I continue to have him do some of the exercises a couple of times a week. Another vet told me that an iliopsoas pull is the "injury that keeps on giving". What she meant by that is that many owners do not rest their dogs long enough to really heal the injury. They may rest their dog for 2-3 weeks until the dog stops limping, then go back to normal activity and the dog may strain it again a short time later.

So my advice is to follow your vet's advice and do not short cut the rehab and rest period. Longer is better. And I bet that he can do agility again. I know of several dogs that have been through this (and I am sure there are many more out there) and come back to agility.

P.S. Don't beat yourself up about missing it the first time if you consulted a general vet. I know I sound like a broken record, but general vets often either miss, or misdiagnose, common sports injuries, and that is why I always recommend consulting with an ortho or rehab vet. In my case, my general vet was ready to cut into his hock joint to repair 'the problem' when the problem was 'only' a strained iliopsoas. Thank doG for second opinions.

Good Luck,
Jovi

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#6 CLW1

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Posted 08 February 2012 - 10:51 AM

I've got a dog that has injured his on both sides. I was lazy in the first rehab and it took way longer than it should have. I did it right the 2nd time (less serious pull). Carefully rehab and your dog will be fine and back to agility. Mine was both times. I think there were some good articles in Clean Run a few years ago about iliopsoas strains.

#7 scullywags

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Posted 08 February 2012 - 11:21 AM

Awesome you make me feel much better
I was sent to a vet about 4 hrs away to get this diagnosis they are specilists in ortho
I have to travel back to her Ultrasound person next week and then they will give me protocal
they spent 4 hours with him and I was very confident I had made the right decision and this vet comes from a high referal so thanfully hes in good hands and since I cannot get to them often as will be needed she is going send all the info to my chiro on what to laser where how long ect and then he will go for monthly follow ups so i think will be getting the best care I can give.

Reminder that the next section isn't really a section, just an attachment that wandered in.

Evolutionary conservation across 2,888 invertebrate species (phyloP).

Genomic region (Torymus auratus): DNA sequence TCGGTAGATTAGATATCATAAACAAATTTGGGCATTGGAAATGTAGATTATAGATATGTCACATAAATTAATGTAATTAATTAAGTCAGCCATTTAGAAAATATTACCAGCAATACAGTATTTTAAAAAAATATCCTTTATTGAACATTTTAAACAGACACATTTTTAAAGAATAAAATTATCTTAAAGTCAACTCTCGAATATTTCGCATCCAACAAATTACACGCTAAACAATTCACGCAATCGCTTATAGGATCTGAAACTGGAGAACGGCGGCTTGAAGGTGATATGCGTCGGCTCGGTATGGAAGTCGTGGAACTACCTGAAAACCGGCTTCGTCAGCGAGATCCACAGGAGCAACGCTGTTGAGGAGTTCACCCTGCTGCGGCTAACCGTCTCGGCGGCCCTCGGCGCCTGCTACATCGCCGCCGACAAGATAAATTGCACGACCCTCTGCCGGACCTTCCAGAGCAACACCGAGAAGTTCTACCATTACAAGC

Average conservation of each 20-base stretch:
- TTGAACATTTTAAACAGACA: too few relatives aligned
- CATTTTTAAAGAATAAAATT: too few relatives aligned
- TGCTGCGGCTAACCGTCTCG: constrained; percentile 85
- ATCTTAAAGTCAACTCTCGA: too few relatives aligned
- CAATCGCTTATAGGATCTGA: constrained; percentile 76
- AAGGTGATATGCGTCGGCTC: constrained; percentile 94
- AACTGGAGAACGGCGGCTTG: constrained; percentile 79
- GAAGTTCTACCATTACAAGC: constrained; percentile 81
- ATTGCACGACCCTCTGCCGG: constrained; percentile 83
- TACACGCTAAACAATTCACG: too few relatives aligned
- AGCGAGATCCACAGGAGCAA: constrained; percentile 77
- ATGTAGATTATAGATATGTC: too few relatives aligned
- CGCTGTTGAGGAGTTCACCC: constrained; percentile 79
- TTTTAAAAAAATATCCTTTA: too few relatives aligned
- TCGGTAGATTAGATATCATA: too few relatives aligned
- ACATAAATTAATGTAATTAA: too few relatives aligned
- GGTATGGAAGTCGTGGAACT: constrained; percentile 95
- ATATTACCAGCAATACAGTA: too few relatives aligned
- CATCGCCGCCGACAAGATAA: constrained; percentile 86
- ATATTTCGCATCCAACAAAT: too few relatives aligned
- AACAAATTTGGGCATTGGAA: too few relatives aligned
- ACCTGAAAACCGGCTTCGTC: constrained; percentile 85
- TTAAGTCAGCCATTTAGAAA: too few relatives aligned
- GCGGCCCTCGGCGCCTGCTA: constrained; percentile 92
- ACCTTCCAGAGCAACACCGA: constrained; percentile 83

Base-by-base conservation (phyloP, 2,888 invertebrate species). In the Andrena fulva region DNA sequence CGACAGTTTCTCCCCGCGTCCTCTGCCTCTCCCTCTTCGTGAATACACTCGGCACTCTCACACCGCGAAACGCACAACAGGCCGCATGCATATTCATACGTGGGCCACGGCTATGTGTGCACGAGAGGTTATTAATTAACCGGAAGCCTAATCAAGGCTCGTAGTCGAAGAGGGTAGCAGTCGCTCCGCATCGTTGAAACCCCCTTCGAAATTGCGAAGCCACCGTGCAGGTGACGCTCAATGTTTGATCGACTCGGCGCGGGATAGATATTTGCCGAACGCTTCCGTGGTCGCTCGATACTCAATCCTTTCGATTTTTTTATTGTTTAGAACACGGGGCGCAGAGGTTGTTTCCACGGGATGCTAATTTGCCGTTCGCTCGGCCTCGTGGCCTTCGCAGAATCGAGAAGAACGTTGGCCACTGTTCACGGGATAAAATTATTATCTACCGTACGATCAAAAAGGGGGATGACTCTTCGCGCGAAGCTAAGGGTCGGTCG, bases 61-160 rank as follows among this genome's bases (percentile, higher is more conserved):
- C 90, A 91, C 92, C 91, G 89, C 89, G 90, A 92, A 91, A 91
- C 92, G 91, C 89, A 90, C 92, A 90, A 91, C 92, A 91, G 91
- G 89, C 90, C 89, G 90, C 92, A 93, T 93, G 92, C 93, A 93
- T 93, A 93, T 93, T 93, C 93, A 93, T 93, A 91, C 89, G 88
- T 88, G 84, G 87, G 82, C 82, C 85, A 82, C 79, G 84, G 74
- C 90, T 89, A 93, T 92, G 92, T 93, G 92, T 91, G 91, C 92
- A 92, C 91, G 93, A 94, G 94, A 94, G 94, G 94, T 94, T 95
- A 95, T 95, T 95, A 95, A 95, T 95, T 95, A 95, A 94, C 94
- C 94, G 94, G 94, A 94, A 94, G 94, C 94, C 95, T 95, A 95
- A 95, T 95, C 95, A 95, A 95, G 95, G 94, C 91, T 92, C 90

She really stressed the fact enough peoeple do not warm up these dogs or cool them correctly. I am not sure about the 1st time this happened I do know how it did this time and I can say its going to be an expensive lesson in doggie fitness.

I went with my gut I kept saying this dog is off and nobody acted like it was a big deal and of course in BC style he was giving it all he had but I know my dogs and knew he was not using that hind leg right and this here and there lameness was a sign even my chiro/dvm was not picking up on but in her defense she does not specialize in dogs sports medicine.

So what fun
Did you keep yours crated all day?
Thats what she wants until next Mondays ultra sound . He is getting a laser treatment thursday and they do some other type of healing ultrasound machine noth the same as the diagnostic one.

#8 Carson Crazies

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Posted 08 February 2012 - 11:41 AM

My open sheepdog had this injury (in that general vicinity - never were 100% sure without an MRI). He was out of commission for something like 4 months or so. We did a very strict regimine of rest, anti-inflammatories, stretches, and rehab. The rehab was very structured and intensive, as were the stretches. He's not shown me a lame step since, and was back and better than ever afterwards.

After the original injury it was rather hard to pinpoint. He was just ever so slightly off, and just vaguely short-striding on that leg.

One of the things that changed about the way I work this particular dog is that I always warm him up some (it doesn't take much... he warms himself up just being himself), and cool him down better than before.
Laura Carson
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#9 Carson Crazies